Earlier this year Empash.is, a specialist photojournalism crowd-funding forum, was launched. As a platform to bring an audience and a source of funding for photojournalists, Emphas.is is a direct-action solution to the financial crisis that photojournalism is facing.  Engaged, long-term documentary projects, traditionally difficult to finance, have a new channel for raising funds. Emphas.is deals with donations and takes 15% commission for operational costs if the bid is successful – projects have to reach 100% or more of its fundraising target.

The benefits of crowd-funding platforms for photography projects are pretty obvious. Not only do they provide with a realistic source of financial support but they also open new forums for documentary photography. But most importantly, they are helping to redefine the concept of ‘professional’ photography: professional work reaches its intended audience. Whether that is done for profit or not is not necessarily the issue. For the traditionalists of you reading this and choking as a result of my statement please bear in mind that a great deal of the most inspiring photographic work being done out there, that which truly brings about social change, is actually done on a non-for-profit basis – think about any of the documentary awards such as the W.E.Smith Memorial Fund, or the Alexia Foundation Award.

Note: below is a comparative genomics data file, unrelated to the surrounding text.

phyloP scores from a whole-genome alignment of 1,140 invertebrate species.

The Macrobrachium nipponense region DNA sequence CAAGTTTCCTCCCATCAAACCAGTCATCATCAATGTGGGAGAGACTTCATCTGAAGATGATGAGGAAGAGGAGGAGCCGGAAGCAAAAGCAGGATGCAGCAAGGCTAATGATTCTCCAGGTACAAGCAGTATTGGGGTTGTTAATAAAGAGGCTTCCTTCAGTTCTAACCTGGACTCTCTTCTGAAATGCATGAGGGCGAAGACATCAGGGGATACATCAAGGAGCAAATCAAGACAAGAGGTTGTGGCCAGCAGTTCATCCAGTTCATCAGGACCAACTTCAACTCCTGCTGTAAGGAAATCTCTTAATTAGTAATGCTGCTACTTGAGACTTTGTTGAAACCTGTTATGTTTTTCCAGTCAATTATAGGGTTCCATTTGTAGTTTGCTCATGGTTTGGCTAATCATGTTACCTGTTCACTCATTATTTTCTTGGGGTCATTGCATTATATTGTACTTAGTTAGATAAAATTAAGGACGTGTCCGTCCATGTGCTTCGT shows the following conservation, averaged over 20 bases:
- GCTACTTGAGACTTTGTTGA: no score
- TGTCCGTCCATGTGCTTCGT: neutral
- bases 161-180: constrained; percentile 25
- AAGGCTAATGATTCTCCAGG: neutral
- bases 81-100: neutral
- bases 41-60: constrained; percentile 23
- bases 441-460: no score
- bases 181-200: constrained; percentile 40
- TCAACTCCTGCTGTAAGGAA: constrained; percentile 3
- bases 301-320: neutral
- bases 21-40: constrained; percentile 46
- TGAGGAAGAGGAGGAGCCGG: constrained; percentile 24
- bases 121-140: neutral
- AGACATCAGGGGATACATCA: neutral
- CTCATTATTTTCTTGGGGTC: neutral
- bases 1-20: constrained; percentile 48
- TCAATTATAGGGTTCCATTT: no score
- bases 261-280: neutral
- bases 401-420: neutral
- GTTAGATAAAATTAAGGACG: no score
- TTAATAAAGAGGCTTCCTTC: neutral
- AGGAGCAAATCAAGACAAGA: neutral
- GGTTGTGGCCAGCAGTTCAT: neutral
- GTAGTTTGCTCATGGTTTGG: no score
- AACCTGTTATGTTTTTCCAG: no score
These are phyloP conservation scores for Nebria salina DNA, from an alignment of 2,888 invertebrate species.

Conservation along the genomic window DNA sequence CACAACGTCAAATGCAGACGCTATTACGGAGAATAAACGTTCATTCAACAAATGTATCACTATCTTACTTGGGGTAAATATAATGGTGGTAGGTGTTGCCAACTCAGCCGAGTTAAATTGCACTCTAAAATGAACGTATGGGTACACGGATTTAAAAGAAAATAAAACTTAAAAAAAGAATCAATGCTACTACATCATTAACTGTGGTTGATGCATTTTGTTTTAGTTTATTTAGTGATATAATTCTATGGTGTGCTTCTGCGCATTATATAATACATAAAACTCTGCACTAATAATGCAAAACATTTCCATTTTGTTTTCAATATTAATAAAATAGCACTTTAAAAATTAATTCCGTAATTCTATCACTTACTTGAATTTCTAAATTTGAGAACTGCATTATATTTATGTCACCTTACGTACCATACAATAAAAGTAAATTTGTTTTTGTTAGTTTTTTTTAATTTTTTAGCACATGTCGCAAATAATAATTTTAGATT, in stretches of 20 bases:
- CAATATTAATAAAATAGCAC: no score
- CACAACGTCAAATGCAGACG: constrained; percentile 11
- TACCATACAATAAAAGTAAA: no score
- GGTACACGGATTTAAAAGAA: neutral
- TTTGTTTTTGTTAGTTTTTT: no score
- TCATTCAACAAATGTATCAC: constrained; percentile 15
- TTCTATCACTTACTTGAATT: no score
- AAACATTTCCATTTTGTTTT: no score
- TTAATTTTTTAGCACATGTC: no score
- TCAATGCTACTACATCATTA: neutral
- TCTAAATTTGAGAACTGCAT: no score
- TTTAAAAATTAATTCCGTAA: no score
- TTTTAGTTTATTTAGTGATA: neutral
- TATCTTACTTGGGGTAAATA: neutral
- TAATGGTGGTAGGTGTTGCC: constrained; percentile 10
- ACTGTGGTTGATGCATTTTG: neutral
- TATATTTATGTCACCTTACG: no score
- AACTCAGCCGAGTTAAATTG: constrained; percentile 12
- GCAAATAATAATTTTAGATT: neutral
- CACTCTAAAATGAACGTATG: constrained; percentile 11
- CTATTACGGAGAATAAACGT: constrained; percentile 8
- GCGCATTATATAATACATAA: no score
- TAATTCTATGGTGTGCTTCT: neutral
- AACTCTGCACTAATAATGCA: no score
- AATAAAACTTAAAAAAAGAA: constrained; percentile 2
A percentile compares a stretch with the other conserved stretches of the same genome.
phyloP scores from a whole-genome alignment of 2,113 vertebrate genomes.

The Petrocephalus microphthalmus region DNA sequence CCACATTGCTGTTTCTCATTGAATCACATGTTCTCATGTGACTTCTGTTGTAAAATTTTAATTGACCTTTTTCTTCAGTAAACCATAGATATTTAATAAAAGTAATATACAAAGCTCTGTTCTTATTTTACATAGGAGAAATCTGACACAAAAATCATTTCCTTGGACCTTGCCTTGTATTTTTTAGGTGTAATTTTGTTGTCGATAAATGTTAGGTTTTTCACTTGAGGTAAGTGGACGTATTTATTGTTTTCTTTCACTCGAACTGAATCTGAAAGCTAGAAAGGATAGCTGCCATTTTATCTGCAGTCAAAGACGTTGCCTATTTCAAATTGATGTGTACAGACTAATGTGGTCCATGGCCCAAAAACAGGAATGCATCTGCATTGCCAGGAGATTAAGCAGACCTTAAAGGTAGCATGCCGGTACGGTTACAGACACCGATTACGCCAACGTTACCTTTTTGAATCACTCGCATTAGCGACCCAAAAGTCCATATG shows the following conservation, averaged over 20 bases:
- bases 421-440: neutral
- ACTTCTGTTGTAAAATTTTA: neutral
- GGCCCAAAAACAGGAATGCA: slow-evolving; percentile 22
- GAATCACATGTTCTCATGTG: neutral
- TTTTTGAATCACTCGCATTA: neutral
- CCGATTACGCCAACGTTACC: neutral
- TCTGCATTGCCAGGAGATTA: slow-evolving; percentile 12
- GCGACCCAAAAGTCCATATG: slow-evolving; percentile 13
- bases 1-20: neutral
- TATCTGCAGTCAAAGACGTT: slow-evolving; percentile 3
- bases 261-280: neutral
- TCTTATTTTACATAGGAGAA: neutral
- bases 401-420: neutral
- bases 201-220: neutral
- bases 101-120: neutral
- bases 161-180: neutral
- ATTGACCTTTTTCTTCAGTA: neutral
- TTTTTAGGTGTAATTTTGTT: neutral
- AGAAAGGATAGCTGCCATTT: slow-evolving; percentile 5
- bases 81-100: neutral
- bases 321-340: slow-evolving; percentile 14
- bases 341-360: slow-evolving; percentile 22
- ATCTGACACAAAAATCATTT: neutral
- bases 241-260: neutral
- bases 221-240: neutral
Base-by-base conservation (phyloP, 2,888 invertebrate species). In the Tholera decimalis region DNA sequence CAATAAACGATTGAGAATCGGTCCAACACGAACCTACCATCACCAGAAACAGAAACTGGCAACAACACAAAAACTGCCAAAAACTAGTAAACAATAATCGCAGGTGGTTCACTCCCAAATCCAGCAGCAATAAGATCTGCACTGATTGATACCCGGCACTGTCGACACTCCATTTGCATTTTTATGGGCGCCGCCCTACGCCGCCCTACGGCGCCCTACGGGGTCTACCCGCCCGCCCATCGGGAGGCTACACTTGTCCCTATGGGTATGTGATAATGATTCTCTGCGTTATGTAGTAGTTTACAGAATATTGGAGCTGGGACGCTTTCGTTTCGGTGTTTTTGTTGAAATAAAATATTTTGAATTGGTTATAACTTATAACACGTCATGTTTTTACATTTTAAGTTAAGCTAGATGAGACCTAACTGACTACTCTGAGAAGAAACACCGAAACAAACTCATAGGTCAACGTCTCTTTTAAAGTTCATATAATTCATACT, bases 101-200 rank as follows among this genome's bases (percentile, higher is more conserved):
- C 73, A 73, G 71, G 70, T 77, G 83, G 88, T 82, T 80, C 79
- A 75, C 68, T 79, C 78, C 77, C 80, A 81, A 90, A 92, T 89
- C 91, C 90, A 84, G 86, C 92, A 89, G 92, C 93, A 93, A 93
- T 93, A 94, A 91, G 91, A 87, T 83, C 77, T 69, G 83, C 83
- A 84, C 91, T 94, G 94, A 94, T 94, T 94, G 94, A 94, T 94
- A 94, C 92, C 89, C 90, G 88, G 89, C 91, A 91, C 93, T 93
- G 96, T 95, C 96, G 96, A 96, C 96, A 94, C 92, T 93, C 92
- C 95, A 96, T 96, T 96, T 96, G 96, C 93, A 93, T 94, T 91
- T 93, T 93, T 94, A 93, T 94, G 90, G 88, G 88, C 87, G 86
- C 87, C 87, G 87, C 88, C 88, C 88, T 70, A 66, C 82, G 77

So far so good. Now that Kickstarter and Emphas.is are in place we wonder how come similar solutions weren’t conceived a decade ago. But is it all truly good though? Or is there a caveat somewhere? I’m concerned that the boundary between that which is of public interest and has universal appeal and that which is comparatively trivial and self-indulgent may be dangerously blurred in crowd-funding. You only have to browse the eclectic range of bids on Kickstarter and WeFund to realise that. But I suppose that web users are savvy enough to tell a genuine bid from a fanciful project.  However, what really preoccupies me is what happens to all the visual material generated before and during the crowd-funded projects. Specifically, whether successful documentary bidders, having been funded, may decide to publicise their work on a pro-bono basis. The result would be a surplus of quality and free documentary work. In other words, a panacea for editors.